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Trendy Amazonian berry camu camu could boost weight loss by up to 50%

The trendy fruit camu camu could boost weight loss, new research suggests.

When given to mice being fed a high-fat, high-sugar diet, the rodents gained 50 per cent less weight than those not eating the Amazonian berry, according to an eight-week study published in the journal Gut.

The researchers, from Laval University, Québec, believe camu camu extract may boost a rodent’s metabolism while it rests, leading to weight loss, with the same effects potentially occurring in humans.

The large berry, which looks a bit like a red grape, may also combat heart disease and diabetes, with results further suggesting the fruit improves mice’s blood-sugar levels and improves their insulin resistance.

Camu camu, which contains 60 times more vitamin C than an orange and five times as many antioxidants as a serving of blueberries, is available as a supplement in the UK from just £6 for 60 capsules.

The trendy fruit camu camu could boost weight loss, new research suggests (stock)


A blackcurrant-extract supplement can burn as much fat as four weeks of regular exercise, research suggested in May 2018.

When taken twice a day for just one week, the vitamin increases fat burning by an average of 27 per cent, with one study participant achieving a rise of 55 per cent.

Known as CurraNZ, the supplement is made from New Zealand blackcurrants and costs £21.75 for a pack of 30.

The berries contain nutrients, called polyphenols, which are thought to encourage fat burning during exercise by increasing blood flow, according to the researchers.

Study author Dr Sam Shepherd, from Liverpool John Moores University, said: ‘Seven days is not a very long time to see such big changes.

‘Anything above 20 per cent is typically what we expect to see with three-to-four weeks of regular endurance exercise training.’

This follows previous research that found the same supplement increases fat burning by around 21 per cent in active men.

Dr Shepherd said: ‘It was positive to see that the effects of blackcurrants on fat burning extend to females, especially since women already have a greater reliance on fat as a fuel compared to men.’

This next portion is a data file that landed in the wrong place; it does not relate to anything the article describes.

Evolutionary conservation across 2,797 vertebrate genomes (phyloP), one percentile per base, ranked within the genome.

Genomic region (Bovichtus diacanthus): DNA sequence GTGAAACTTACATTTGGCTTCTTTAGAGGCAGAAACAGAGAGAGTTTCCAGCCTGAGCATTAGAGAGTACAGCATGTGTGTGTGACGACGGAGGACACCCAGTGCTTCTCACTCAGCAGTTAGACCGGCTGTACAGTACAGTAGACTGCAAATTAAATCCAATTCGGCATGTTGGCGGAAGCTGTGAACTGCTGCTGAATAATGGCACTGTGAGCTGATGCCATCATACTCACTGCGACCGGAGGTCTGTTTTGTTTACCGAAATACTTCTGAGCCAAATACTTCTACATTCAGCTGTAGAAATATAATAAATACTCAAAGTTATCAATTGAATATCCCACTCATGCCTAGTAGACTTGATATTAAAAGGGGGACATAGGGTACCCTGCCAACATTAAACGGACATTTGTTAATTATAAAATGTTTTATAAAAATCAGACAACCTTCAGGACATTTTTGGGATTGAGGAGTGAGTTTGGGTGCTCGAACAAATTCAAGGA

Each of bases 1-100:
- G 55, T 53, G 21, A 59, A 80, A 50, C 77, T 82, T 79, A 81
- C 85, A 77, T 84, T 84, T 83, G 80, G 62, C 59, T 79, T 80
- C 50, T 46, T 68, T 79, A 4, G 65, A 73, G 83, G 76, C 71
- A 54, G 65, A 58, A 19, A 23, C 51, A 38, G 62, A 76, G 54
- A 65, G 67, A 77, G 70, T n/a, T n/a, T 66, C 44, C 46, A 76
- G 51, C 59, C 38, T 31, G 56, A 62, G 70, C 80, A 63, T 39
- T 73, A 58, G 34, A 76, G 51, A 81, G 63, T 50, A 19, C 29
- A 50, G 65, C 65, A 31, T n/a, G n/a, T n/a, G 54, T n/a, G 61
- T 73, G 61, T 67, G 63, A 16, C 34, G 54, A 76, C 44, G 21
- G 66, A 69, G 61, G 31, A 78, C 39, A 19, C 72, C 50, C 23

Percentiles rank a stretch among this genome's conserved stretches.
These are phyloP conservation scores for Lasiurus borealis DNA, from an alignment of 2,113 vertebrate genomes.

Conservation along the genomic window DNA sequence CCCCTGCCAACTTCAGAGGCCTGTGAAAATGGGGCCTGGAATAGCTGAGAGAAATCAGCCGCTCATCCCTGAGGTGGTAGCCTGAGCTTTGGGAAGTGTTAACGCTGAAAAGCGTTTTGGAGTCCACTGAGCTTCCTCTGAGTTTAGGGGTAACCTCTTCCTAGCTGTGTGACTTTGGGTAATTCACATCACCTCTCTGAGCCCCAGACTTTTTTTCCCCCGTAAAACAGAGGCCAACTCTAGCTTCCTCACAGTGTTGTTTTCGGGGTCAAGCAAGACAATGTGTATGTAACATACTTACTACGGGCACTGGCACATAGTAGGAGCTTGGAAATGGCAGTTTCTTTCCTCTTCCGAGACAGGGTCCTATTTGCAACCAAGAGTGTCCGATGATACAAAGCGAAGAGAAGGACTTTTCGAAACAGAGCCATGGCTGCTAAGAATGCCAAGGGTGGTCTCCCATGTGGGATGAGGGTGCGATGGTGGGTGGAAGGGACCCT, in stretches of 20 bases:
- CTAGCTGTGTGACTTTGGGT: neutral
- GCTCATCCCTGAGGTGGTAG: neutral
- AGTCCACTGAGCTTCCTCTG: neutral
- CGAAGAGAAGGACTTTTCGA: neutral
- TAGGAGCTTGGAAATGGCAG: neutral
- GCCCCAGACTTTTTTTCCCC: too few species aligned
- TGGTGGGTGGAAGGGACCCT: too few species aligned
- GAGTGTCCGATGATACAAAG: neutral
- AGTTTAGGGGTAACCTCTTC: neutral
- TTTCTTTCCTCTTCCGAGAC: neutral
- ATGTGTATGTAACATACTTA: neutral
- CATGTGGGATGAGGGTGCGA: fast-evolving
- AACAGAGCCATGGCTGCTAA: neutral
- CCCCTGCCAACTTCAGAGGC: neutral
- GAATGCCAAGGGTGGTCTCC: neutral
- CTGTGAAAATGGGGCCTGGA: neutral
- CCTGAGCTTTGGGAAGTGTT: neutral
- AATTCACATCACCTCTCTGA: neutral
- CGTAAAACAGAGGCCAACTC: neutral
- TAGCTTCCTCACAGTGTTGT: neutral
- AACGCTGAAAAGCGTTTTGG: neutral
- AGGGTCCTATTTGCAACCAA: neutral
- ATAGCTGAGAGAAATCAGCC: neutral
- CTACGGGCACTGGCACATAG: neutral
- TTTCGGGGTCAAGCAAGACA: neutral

The researchers believe their findings may also benefit people with obesity or type 2 diabetes.

Dr Shepherd said: ‘Unhealthy people have a reduced capacity for fat burning compared to healthy people and therefore, in theory, the supplement could potentially exert at least a similar or greater effect in unhealthy individuals.’

How the research was carried out  

The researchers analysed overweight mice in the lab.

For eight weeks, the rodents were fed either a high-fat, high-sugar or a low-fat, low-sugar diet.

Half of the animals receiving the high-fat, high-sugar diet were also given camu camu extract.

Improved blood sugar levels and lowered inflammation 

Results suggest that the mice fed camu camu extract gained 50 per cent less weight than the rodents eating the same high-fat, high-sugar diet. 

In addition, the animals eating camu camu had healthier blood sugar levels, decreased insulin resistance and less gut inflammation.

Insulin resistance is the reduced ability of cells to respond to the hormone, which transports glucose out of the bloodstream and is associated with the onset of type 2 diabetes. 

‘Camu camu has strong antioxidant and anti-inflammatory potential’

Speaking of the findings, study author Dr André Marette said: ‘The consumption of fruits is strongly associated with better health and higher bacterial diversity in the gut microbiota.

‘Camu camu is an Amazonian fruit with a unique phytochemical profile, strong antioxidant potential and purported anti-inflammatory potential.’

The researchers noticed the mice receiving the camu camu experienced changes to their gut bacteria.

Dr Marette added: ‘All these changes were accompanied by a reshaping of the intestinal microbiota, including a blooming of A. muciniphila and a significant reduction in Lactobacillus bacteria.’

The scientists therefore transferred gut bacteria from the mice who were fed camu camu into the intestines of germ-free rodents.

This partially and temporarily caused the latter animals to experience the same weight loss, blood sugar, insulin resistance and gut inflammation benefits as the mice who ate the berry.

The researchers stress it is unclear if camu camu causes weight loss or any other of the aforementioned benefits in humans, which they plan to investigate next.


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